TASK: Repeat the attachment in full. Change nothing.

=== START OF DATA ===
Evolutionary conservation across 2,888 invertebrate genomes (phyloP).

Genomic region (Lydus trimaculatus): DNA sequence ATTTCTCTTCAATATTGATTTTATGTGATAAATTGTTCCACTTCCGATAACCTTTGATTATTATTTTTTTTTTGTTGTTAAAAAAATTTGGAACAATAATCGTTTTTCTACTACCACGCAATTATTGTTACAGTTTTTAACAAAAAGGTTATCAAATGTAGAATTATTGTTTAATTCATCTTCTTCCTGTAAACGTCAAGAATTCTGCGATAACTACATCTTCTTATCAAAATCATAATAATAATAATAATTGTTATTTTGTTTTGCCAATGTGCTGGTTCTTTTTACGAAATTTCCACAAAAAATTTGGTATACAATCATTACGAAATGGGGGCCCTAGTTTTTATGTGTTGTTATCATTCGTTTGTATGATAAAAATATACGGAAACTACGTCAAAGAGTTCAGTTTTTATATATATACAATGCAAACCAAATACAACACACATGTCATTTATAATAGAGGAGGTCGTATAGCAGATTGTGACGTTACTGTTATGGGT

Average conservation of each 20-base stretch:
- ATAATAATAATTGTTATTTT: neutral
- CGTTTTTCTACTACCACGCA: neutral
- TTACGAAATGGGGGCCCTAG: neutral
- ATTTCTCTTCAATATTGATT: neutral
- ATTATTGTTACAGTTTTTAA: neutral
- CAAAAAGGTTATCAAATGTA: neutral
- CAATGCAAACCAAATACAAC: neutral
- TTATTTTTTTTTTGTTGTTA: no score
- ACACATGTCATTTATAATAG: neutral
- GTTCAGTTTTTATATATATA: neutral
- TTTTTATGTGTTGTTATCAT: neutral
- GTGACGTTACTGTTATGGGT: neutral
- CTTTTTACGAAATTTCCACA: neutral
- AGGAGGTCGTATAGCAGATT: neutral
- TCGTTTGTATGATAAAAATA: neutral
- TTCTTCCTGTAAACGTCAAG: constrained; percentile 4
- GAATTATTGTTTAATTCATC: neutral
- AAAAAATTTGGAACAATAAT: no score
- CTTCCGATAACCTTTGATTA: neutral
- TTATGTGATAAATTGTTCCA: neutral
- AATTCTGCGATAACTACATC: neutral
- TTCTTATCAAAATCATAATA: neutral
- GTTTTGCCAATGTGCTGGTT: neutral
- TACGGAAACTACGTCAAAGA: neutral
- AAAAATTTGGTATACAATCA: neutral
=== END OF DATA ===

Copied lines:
Evolutionary conservation across 2,888 invertebrate genomes (phyloP).

Genomic region (Lydus trimaculatus): DNA sequence ATTTCTCTTCAATATTGATTTTATGTGATAAATTGTTCCACTTCCGATAACCTTTGATTATTATTTTTTTTTTGTTGTTAAAAAAATTTGGAACAATAATCGTTTTTCTACTACCACGCAATTATTGTTACAGTTTTTAACAAAAAGGTTATCAAATGTAGAATTATTGTTTAATTCATCTTCTTCCTGTAAACGTCAAGAATTCTGCGATAACTACATCTTCTTATCAAAATCATAATAATAATAATAATTGTTATTTTGTTTTGCCAATGTGCTGGTTCTTTTTACGAAATTTCCACAAAAAATTTGGTATACAATCATTACGAAATGGGGGCCCTAGTTTTTATGTGTTGTTATCATTCGTTTGTATGATAAAAATATACGGAAACTACGTCAAAGAGTTCAGTTTTTATATATATACAATGCAAACCAAATACAACACACATGTCATTTATAATAGAGGAGGTCGTATAGCAGATTGTGACGTTACTGTTATGGGT

Average conservation of each 20-base stretch:
- ATAATAATAATTGTTATTTT: neutral
- CGTTTTTCTACTACCACGCA: neutral
- TTACGAAATGGGGGCCCTAG: neutral
- ATTTCTCTTCAATATTGATT: neutral
- ATTATTGTTACAGTTTTTAA: neutral
- CAAAAAGGTTATCAAATGTA: neutral
- CAATGCAAACCAAATACAAC: neutral
- TTATTTTTTTTTTGTTGTTA: no score
- ACACATGTCATTTATAATAG: neutral
- GTTCAGTTTTTATATATATA: neutral
- TTTTTATGTGTTGTTATCAT: neutral
- GTGACGTTACTGTTATGGGT: neutral
- CTTTTTACGAAATTTCCACA: neutral
- AGGAGGTCGTATAGCAGATT: neutral
- TCGTTTGTATGATAAAAATA: neutral
- TTCTTCCTGTAAACGTCAAG: constrained; percentile 4
- GAATTATTGTTTAATTCATC: neutral
- AAAAAATTTGGAACAATAAT: no score
- CTTCCGATAACCTTTGATTA: neutral
- TTATGTGATAAATTGTTCCA: neutral
- AATTCTGCGATAACTACATC: neutral
- TTCTTATCAAAATCATAATA: neutral
- GTTTTGCCAATGTGCTGGTT: neutral
- TACGGAAACTACGTCAAAGA: neutral
- AAAAATTTGGTATACAATCA: neutral